The text of the executive summary is below and the full version can be viewed here.

Principles for Trade: A Model for Global Progress

America’s current trade policy fails working families while increasing profits for the world’s largest corporations. Trade agreements should create a net increase of good American jobs, spur more balanced trade between partners, and improve governance, public health, and environmental protections around the world. The Congressional Progressive Caucus believes the following principles can ensure fairer trade agreements by prioritizing middle class families and removing special protections and privileges for corporations:

Protect Congress’ Authority to Set Trade Policy

Restore Balanced trade

Put Workers First

Stop Currency Manipulation

Expand Buy America Procurement Practices

Protect the Environment for Future Generations

Prioritize Consumers above Profits

Protect Nationhood Rights

Secure Affordable Access to Essential Medicines and Services

Respect Human Rights

Provide a Safety Net for Vulnerable Workers


Since implementation of the North American Free Trade Agreement (NAFTA) in 1994, the United States has lost millions of jobs in key sectors like manufacturing, wages have stagnated, and the standard of living for working families has dropped.

Outside of the United States, misguided trade policies are devastating both rural and urban communities in emerging nations, from the displacement of millions of small farmers in Mexico to low wages and terrible conditions for garment factory workers in Honduras. Trade agreements that destroy local livelihoods and provide workers with little economic opportunity create strong incentives for immigration to the United States. U.S. trade policy must focus on creating economic opportunity for working people in the United States and abroad, not only on maximizing short-term profits for large corporations.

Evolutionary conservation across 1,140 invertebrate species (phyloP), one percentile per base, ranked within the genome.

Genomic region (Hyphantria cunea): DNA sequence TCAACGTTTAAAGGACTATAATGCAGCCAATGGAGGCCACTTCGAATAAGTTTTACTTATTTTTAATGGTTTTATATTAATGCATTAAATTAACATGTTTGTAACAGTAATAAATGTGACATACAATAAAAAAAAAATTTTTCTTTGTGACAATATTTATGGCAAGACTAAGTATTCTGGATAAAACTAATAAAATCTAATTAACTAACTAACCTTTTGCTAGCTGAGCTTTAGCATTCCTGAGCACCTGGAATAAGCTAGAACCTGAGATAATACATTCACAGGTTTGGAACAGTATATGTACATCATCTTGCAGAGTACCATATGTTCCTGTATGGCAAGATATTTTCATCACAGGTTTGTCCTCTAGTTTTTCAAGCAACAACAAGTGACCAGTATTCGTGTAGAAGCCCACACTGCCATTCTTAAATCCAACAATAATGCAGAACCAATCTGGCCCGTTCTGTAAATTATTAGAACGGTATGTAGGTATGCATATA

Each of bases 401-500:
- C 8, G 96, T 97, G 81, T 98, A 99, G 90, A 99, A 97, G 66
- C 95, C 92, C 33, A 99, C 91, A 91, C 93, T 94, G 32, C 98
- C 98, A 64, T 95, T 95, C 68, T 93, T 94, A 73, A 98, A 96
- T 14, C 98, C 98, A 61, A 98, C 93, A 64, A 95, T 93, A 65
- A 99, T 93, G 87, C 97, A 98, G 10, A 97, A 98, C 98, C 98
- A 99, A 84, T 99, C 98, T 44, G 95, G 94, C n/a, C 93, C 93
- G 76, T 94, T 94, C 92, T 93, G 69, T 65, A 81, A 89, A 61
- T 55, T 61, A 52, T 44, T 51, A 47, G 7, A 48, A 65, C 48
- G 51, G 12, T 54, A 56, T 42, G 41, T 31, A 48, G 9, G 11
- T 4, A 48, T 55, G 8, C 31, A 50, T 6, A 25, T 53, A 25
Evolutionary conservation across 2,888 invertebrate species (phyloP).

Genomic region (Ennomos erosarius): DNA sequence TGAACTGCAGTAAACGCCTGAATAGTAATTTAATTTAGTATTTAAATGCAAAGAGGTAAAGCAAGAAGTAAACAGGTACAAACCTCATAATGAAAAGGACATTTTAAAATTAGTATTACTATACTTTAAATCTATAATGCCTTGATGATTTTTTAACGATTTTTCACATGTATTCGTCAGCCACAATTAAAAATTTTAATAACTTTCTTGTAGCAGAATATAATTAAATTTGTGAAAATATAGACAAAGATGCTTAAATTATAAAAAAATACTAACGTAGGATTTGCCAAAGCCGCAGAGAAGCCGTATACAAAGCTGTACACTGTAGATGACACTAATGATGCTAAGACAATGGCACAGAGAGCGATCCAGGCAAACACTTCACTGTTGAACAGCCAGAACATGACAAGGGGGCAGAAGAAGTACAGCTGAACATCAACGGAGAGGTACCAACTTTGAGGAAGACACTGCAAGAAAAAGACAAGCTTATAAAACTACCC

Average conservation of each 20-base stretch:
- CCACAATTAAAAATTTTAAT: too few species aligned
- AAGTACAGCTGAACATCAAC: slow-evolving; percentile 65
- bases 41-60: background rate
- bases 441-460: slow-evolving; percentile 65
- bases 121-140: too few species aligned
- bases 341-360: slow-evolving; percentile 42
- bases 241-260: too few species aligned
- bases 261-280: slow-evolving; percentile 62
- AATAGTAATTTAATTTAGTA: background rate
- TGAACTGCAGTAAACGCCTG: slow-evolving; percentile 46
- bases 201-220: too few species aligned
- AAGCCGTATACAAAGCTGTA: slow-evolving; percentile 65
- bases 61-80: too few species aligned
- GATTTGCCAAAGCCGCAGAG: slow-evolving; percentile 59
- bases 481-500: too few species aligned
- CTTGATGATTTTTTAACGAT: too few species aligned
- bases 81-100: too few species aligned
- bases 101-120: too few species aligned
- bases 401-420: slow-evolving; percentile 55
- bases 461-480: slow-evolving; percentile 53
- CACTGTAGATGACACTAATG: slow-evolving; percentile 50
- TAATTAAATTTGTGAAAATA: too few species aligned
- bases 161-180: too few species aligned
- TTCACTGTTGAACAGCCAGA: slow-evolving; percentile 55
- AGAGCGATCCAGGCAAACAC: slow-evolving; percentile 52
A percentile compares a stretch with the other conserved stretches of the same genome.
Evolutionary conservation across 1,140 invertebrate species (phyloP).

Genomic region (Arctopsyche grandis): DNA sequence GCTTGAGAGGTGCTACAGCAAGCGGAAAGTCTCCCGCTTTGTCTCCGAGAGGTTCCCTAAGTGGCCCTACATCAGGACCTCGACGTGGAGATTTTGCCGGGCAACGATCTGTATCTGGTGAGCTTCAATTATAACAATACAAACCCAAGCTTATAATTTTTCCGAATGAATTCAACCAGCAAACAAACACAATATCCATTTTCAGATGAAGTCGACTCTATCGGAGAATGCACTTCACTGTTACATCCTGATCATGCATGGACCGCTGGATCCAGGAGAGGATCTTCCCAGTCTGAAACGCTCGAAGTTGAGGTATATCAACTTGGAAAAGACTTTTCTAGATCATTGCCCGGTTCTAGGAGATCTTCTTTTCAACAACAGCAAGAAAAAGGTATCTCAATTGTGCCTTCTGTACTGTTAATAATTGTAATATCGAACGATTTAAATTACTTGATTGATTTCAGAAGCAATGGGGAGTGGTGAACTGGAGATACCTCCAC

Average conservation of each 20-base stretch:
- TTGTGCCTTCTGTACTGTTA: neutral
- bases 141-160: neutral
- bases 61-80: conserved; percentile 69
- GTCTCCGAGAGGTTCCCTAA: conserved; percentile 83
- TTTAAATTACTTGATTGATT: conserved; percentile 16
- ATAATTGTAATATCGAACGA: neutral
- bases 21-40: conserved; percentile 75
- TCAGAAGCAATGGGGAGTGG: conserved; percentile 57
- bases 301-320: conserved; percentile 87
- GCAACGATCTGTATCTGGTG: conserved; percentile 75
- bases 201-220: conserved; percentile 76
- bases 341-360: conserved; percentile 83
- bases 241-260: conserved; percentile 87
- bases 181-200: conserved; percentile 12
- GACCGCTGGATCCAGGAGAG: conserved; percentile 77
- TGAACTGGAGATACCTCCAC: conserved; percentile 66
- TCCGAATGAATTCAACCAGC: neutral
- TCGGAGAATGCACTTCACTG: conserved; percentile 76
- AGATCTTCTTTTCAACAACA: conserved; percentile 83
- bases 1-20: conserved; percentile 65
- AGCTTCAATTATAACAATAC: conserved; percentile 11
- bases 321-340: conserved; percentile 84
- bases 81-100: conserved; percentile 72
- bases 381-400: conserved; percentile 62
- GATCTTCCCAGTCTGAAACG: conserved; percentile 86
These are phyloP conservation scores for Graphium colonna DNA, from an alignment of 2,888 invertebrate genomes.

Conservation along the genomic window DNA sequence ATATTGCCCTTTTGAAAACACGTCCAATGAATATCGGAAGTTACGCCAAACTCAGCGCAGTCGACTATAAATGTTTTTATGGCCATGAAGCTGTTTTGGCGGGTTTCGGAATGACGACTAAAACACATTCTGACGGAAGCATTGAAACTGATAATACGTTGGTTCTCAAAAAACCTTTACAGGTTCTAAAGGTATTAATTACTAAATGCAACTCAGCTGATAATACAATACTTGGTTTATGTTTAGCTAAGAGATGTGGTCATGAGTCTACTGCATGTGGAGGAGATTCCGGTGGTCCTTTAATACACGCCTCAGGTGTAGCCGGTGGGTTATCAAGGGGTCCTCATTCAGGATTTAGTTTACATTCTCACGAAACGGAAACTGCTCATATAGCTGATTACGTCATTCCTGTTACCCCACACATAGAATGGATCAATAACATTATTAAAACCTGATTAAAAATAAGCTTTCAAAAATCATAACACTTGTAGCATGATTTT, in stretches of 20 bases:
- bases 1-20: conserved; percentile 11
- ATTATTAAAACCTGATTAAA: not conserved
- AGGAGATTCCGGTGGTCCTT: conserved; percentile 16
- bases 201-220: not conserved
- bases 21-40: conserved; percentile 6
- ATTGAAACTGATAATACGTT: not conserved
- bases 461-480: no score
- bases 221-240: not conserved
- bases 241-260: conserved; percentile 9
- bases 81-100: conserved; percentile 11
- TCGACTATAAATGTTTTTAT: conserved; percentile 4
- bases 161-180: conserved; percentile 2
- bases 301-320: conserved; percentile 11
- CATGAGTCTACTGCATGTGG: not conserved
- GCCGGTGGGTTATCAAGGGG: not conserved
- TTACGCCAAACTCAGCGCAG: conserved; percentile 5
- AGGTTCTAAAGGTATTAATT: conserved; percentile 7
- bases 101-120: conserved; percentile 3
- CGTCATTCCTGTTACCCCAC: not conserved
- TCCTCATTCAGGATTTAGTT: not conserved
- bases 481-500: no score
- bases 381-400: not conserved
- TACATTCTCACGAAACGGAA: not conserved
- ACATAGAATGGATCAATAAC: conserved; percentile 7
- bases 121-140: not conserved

The United States negotiates some of the world’s largest trade agreements. These deals must put working families and our environment first. The United States must stop using trade agreements as investment deals for the world’s wealthiest corporations and instead prioritize higher wages, safer work and environmental standards, and a healthier world economy.

Source:
https://cpc-grijalva.house.gov/hot-topics/progressive-caucus-releases-trade-principles-that-put-workers-first-in-trade-agreements1/

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Response to think (Reply #4)

Mon Aug 15, 2016, 11:39 AM

5. Thanks. Fantastic link

 

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Response to cali (Original post)

Mon Aug 15, 2016, 12:26 PM

6. kick for E

 

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Response to cali (Original post)

Mon Aug 15, 2016, 12:59 PM

7. Thanks for the post

 

Now having said that the first anti is nonsense. No evidence of any of their claims other than "it's worse than we thought!" When you do go to the links it does have it gets worse.

Here is just one example...

The TPP would make it easier for corporations to offshore American jobs. The TPP includes
investor protections that reduce the risks and costs of relocating production to low wage countries.
The pro-free-trade Cato Institute considers these terms a subsidy on offshoring, noting that they lower
the risk premium of relocating to venues that American firms might otherwise consider